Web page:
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At first I thought that the narrators emulating Truman Capote's voice and inflections would be grating but as it turns out, that actually added positively to the reading and listening.
Caasandra Campbell and Paul Boehmer did a great job.
The down side is, if you're under say, the age of 55, you probably won't get a grip on the character that Capote truly was merely by hearing the narrators' really good impersonations of his persona via voice. I might be wrong, but I believe that you almost have to have had a somewhat vague impression of him from that time period to really understand and get into this book.
Ms. Benjamin did a super job in painting the characters and overall, the book is a really good listen.
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Some readers will have little interest in these characters and their world, floating like whipped cream on top of the Fifties and Sixties. The complex of relationships between Truman Capote and his "swans" (wealthy, socially powerful, gorgeous society women: Babe Paley and her sisters, Slim Keith, CZ Guest, Gloria Guinness, Marella Agnelli, Carol Matthau, Gloria Vanderbilt, Pamel Digby Churchill Heyward Harriman and others); and their husbands, esp Bill Paley, is here treated in a "non-fiction novel", a literary form Capote claimed to invent, and used to impressive effect in his masterpiece, In Cold Blood.
Benjamin is not a stylist at Capote's level, but she writes well. (I should mention that i listened to an audible version instead of reading print.) She brings to life the emotional activity behind all that luxurious beauty and social perfection - she is esp good with Capote, Babe Paley, Slim Keith, and Bill Paley, our principle players.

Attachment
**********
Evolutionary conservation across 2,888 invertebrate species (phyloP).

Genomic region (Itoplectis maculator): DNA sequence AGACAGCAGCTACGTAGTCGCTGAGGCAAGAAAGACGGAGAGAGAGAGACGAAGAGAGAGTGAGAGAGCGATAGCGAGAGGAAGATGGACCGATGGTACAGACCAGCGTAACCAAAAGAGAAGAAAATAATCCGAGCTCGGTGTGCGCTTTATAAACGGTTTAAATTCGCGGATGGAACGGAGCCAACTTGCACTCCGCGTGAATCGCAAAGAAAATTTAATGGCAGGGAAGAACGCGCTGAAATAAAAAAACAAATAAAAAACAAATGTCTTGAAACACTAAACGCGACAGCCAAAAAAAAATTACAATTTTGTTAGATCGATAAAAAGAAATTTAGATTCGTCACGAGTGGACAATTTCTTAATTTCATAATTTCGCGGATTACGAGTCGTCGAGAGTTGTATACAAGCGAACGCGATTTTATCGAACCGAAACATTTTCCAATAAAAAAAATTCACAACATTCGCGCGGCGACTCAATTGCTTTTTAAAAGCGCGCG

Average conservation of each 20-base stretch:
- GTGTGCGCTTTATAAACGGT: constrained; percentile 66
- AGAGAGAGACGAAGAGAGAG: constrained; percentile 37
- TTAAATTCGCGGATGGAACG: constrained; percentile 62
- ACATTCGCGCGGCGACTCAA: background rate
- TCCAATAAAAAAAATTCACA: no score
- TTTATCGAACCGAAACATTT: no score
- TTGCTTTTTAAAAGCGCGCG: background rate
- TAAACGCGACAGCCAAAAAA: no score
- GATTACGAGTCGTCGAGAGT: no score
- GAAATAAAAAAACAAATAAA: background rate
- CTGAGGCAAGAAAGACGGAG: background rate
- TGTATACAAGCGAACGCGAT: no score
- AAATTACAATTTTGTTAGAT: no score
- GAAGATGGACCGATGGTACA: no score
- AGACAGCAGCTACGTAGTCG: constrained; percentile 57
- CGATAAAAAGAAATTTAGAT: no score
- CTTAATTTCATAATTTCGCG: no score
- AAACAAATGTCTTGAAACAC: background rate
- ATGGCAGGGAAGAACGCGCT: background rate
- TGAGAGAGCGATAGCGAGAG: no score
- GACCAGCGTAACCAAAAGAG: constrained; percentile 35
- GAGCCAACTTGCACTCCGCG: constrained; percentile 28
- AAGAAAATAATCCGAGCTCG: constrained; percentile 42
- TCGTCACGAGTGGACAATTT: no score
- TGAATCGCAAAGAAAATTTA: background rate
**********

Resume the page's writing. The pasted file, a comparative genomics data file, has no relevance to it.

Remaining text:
I was already familiar with many of these stories, esp Capote's triumph and fall, and the aftermath of the story La Cote Basque, 1965. Many other reviewers have given vivid intros.
For me, the weakest points are:
The symbolic bookends at the beginning and end, happily brief.
The dialogue at the imagined "swan power lunch" after the Esquire publication, which seems somewhat weak.
The re-working of who might have left the stains on those sheets. While Benjamin's version has some poignancy, Benjamin's choice, who cared deeply for Babe, would never have behaved so - and this version undercuts the point of Truman's story: the deliberate insult the old-money, un-swan-like WASP wife intended to wield as she conveyed her contempt for the Jewish mogul who dared to believe himself in her league.
The best parts are the voices of Truman, Babe, Bill, and Slim, who come to life. They grew on me until they felt fully formed. The writer makes real the fragile trust Truman and Babe hold in each other, until he goes too far.
I wish someone would publish depth biographies of these swans and their world, and i would also love a photographic history. We can be nostalgic because this world is as lost as Fitzgerald's hopes and dreams, as given to Gatzby. These socialites already seemed quaint and "as seen through a glass" in the seventies, and Amanda Burden, Babe Paley's daughter, has chosen and succeeded at a very different and modern sort of life.
Curously the most successful of these swans, in the terms of today's worldviews, are Pamela Harriman, "the courtesan of the century", the least swan-like, who transformed herself into a real power with a notable career; CZ Guest, gardening expert, and to appearances the least fragile, most confident and emotionally whole of this group, and the one who stayed in touch with Capote; Gloria Vanderbilt, survivor of a horrible childhood, also re-invented herself as a notable businesswoman.
I started this expecting a "beach read" and found much more.
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